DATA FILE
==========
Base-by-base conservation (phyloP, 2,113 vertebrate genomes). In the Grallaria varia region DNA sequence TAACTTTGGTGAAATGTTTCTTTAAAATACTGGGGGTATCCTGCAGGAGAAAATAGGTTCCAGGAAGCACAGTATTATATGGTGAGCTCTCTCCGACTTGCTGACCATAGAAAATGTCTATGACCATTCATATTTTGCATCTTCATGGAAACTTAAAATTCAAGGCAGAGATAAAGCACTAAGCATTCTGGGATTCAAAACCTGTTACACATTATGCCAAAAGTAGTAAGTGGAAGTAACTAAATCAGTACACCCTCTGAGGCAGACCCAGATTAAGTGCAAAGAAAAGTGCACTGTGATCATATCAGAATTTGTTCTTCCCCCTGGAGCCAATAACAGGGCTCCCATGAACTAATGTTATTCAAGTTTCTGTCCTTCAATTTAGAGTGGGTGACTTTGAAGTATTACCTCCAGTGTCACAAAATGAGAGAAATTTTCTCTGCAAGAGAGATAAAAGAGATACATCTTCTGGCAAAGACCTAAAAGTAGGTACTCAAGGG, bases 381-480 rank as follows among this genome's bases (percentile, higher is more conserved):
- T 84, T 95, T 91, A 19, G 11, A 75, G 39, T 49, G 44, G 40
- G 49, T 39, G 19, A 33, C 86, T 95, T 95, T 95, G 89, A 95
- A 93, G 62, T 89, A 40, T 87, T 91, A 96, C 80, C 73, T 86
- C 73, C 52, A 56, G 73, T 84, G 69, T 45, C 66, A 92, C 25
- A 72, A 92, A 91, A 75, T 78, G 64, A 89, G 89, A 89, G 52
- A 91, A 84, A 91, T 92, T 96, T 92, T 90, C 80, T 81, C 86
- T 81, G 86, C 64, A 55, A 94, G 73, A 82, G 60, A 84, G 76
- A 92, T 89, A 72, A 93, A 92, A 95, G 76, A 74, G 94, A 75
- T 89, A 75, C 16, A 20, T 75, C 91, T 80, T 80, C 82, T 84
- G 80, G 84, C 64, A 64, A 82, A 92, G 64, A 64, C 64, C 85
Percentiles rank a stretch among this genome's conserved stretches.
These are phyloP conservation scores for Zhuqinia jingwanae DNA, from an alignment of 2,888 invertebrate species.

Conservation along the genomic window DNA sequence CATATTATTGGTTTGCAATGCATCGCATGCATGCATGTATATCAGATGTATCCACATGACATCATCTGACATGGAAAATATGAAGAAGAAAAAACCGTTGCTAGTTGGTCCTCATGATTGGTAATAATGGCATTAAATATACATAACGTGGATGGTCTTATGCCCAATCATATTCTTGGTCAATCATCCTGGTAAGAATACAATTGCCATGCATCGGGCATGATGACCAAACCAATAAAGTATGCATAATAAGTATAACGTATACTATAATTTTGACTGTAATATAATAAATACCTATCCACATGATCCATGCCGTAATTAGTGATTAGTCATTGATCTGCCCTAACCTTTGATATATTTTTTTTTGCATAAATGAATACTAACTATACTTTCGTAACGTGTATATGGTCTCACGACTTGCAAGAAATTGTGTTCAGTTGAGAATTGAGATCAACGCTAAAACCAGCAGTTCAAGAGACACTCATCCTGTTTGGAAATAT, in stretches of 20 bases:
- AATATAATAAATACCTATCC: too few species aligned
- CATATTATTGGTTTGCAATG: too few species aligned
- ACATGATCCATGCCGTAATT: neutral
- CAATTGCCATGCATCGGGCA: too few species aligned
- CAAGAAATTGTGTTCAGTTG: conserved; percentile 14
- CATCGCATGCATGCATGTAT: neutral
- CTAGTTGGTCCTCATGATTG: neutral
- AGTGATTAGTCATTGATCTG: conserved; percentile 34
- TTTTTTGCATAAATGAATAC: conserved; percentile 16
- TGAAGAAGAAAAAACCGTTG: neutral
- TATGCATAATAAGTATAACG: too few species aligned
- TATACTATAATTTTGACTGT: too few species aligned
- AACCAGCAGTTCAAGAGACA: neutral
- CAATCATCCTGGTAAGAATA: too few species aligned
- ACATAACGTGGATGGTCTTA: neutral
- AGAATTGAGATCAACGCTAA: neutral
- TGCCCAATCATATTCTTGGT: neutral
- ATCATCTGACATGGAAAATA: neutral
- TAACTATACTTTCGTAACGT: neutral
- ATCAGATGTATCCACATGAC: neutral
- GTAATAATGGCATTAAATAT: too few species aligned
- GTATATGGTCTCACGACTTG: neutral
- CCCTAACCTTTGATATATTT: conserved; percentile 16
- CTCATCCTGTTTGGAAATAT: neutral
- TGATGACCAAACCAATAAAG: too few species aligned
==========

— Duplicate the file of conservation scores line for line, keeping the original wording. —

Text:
Base-by-base conservation (phyloP, 2,113 vertebrate genomes). In the Grallaria varia region DNA sequence TAACTTTGGTGAAATGTTTCTTTAAAATACTGGGGGTATCCTGCAGGAGAAAATAGGTTCCAGGAAGCACAGTATTATATGGTGAGCTCTCTCCGACTTGCTGACCATAGAAAATGTCTATGACCATTCATATTTTGCATCTTCATGGAAACTTAAAATTCAAGGCAGAGATAAAGCACTAAGCATTCTGGGATTCAAAACCTGTTACACATTATGCCAAAAGTAGTAAGTGGAAGTAACTAAATCAGTACACCCTCTGAGGCAGACCCAGATTAAGTGCAAAGAAAAGTGCACTGTGATCATATCAGAATTTGTTCTTCCCCCTGGAGCCAATAACAGGGCTCCCATGAACTAATGTTATTCAAGTTTCTGTCCTTCAATTTAGAGTGGGTGACTTTGAAGTATTACCTCCAGTGTCACAAAATGAGAGAAATTTTCTCTGCAAGAGAGATAAAAGAGATACATCTTCTGGCAAAGACCTAAAAGTAGGTACTCAAGGG, bases 381-480 rank as follows among this genome's bases (percentile, higher is more conserved):
- T 84, T 95, T 91, A 19, G 11, A 75, G 39, T 49, G 44, G 40
- G 49, T 39, G 19, A 33, C 86, T 95, T 95, T 95, G 89, A 95
- A 93, G 62, T 89, A 40, T 87, T 91, A 96, C 80, C 73, T 86
- C 73, C 52, A 56, G 73, T 84, G 69, T 45, C 66, A 92, C 25
- A 72, A 92, A 91, A 75, T 78, G 64, A 89, G 89, A 89, G 52
- A 91, A 84, A 91, T 92, T 96, T 92, T 90, C 80, T 81, C 86
- T 81, G 86, C 64, A 55, A 94, G 73, A 82, G 60, A 84, G 76
- A 92, T 89, A 72, A 93, A 92, A 95, G 76, A 74, G 94, A 75
- T 89, A 75, C 16, A 20, T 75, C 91, T 80, T 80, C 82, T 84
- G 80, G 84, C 64, A 64, A 82, A 92, G 64, A 64, C 64, C 85
Percentiles rank a stretch among this genome's conserved stretches.
These are phyloP conservation scores for Zhuqinia jingwanae DNA, from an alignment of 2,888 invertebrate species.

Conservation along the genomic window DNA sequence CATATTATTGGTTTGCAATGCATCGCATGCATGCATGTATATCAGATGTATCCACATGACATCATCTGACATGGAAAATATGAAGAAGAAAAAACCGTTGCTAGTTGGTCCTCATGATTGGTAATAATGGCATTAAATATACATAACGTGGATGGTCTTATGCCCAATCATATTCTTGGTCAATCATCCTGGTAAGAATACAATTGCCATGCATCGGGCATGATGACCAAACCAATAAAGTATGCATAATAAGTATAACGTATACTATAATTTTGACTGTAATATAATAAATACCTATCCACATGATCCATGCCGTAATTAGTGATTAGTCATTGATCTGCCCTAACCTTTGATATATTTTTTTTTGCATAAATGAATACTAACTATACTTTCGTAACGTGTATATGGTCTCACGACTTGCAAGAAATTGTGTTCAGTTGAGAATTGAGATCAACGCTAAAACCAGCAGTTCAAGAGACACTCATCCTGTTTGGAAATAT, in stretches of 20 bases:
- AATATAATAAATACCTATCC: too few species aligned
- CATATTATTGGTTTGCAATG: too few species aligned
- ACATGATCCATGCCGTAATT: neutral
- CAATTGCCATGCATCGGGCA: too few species aligned
- CAAGAAATTGTGTTCAGTTG: conserved; percentile 14
- CATCGCATGCATGCATGTAT: neutral
- CTAGTTGGTCCTCATGATTG: neutral
- AGTGATTAGTCATTGATCTG: conserved; percentile 34
- TTTTTTGCATAAATGAATAC: conserved; percentile 16
- TGAAGAAGAAAAAACCGTTG: neutral
- TATGCATAATAAGTATAACG: too few species aligned
- TATACTATAATTTTGACTGT: too few species aligned
- AACCAGCAGTTCAAGAGACA: neutral
- CAATCATCCTGGTAAGAATA: too few species aligned
- ACATAACGTGGATGGTCTTA: neutral
- AGAATTGAGATCAACGCTAA: neutral
- TGCCCAATCATATTCTTGGT: neutral
- ATCATCTGACATGGAAAATA: neutral
- TAACTATACTTTCGTAACGT: neutral
- ATCAGATGTATCCACATGAC: neutral
- GTAATAATGGCATTAAATAT: too few species aligned
- GTATATGGTCTCACGACTTG: neutral
- CCCTAACCTTTGATATATTT: conserved; percentile 16
- CTCATCCTGTTTGGAAATAT: neutral
- TGATGACCAAACCAATAAAG: too few species aligned